Try upgrades and downgrades for POSIX rwlocks

Alfred Perlstein alfred at
Tue Jan 25 15:35:52 UTC 2011

* John Baldwin <jhb at> [110125 06:21] wrote:
> On Monday, January 24, 2011 8:18:39 pm Alfred Perlstein wrote:
> > * John Baldwin <jhb at> [110124 13:05] wrote:
> > > Does anyone know if there is a de facto or proposed standard for supporting 
> > > upgrades and downgrades in POSIX rwlocks?  IBM seems to support something 
> > > rather gross where a wrlock() will succeed if the only shared lock is held by 
> > > the current thread.  But then the thread holds both a read and write lock, and 
> > > it has to call unlock twice, the first to drop the write lock, the second to 
> > > drop the read lock.  If we were to add support for upgrades and downgrades I 
> > > would prefer something more along the lines of our in-kernel APIs where there 
> > > are try_upgrade() and downgrade() operations that convert a given lock between 
> > > states.
> > 
> > There may a be a tricky problem here.
> > 
> > In order to avoid writer starvation (in the kernel) we give writers
> > preference over readers so that many concurrent readers can't keep
> > the lock in a shared-only state forever.  (Or at least that's how I
> > left it when I touched it last. :D )
> > 
> > There is a problem here.
> > 
> > To conserve that behavior we need to look at the situation of an upgrade:
> > 1) we have to put the upgrader to the front of the writer queue,
> > this can starve other threads looking for only a writer lock by
> > giving an unfair advantage to those that take a share lock first.
> > 
> > 2) we don't even look at this issue and we wind up with some deadlock.
> > 
> > At a glance, I think we have to have some kind of "try_upgrade"
> > that doesn't give preference to the thread already holding the lock.
> Err, I generally think try_upgrades (which by nature give preference to the
> current thread since they only succeed if the only shared lock held is that
> of the current thread) are the only "sane" upgrade operation.  If you have
> any sort of blocking upgrade then you have to handle the problem of two
> concurrent upgrades in which case at least one upgrade would only be able
> to succeed after another thread has obtained a write lock and modified the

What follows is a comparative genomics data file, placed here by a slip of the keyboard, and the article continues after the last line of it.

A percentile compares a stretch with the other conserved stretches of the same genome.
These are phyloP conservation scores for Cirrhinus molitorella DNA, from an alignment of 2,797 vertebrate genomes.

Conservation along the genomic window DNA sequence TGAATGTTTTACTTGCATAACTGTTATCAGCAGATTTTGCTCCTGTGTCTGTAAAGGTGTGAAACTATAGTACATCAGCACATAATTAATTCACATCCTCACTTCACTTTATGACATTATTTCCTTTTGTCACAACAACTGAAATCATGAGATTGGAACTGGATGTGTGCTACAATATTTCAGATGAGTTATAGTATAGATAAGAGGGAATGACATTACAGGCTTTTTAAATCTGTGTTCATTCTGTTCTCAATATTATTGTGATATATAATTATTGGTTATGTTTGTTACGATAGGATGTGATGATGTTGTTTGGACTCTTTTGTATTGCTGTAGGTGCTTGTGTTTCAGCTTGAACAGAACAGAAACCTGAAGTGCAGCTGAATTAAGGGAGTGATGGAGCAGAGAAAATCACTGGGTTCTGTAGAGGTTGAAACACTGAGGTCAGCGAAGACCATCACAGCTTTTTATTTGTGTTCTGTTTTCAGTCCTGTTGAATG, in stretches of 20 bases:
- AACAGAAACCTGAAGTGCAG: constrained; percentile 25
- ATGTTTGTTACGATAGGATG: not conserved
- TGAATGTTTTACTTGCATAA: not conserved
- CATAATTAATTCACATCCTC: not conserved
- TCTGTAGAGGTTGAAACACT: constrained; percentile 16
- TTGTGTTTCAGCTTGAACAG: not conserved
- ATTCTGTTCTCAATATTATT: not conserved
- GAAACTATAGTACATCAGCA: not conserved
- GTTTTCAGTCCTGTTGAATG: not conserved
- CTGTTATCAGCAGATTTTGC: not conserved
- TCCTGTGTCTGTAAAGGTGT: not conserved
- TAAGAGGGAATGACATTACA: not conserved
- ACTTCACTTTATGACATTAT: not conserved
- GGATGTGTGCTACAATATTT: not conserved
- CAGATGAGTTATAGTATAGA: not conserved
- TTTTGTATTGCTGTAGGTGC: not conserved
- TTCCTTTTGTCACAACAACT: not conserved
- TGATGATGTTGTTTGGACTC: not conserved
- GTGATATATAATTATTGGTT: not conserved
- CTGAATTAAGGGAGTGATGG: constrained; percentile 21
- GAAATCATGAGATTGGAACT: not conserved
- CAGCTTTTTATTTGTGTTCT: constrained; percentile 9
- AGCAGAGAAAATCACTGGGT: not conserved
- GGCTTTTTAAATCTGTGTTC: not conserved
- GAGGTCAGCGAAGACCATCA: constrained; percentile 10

> state, and I suspect most programmers don't realize that after a blocking
> lock upgrade they cannot trust any of the state that they checked under
> the read lock and instead need to recheck all of that.  Having a try_upgrade
> forces them to handle this since it can fail and in the failure case it is
> more obvious that you have to reexamine state if you fall back to doing a
> read lock followed by a blocking write lock.

Agreed 100%.

> > We should probably strongly encourage try_upgrades to have some sort
> > of fault injection so that a potentially infrequently "missed upgrade"
> > path can be exercised easily.  Perhaps with a kernel config option or
> > that fault injection stuff?
> > 
> > just some ideas.
> > 
> > Maybe there's someone that can explain how IBM does the rwlocks.
> IBM's method is documented online:
> However, I think these semantics are horrible.  Others may disagree.

They do raise an eyebrow... the way that unlocks are handled are really

> > Why do we want to have our own method.  And if our methods are different,
> > does it break the semantics that may become standard across the board?  Does it
> > help us to diverge?  What about OS X and Solaris?
> I am mostly asking to see if anyone else knows of alternate semantics to that
> of IBM's.  I would rather not do the IBM semantics if possible because as I
> stated above, I think they are non-obvious and non-intuitive.  I was not able
> to find any references online to any other pthread implementations that
> support upgrades or downgrades on rwlocks however.

No idea.  

- Alfred Perlstein
.- VMOA #5191, 03 vmax, 92 gs500, 85 ch250, 07 zx10
.- FreeBSD committer

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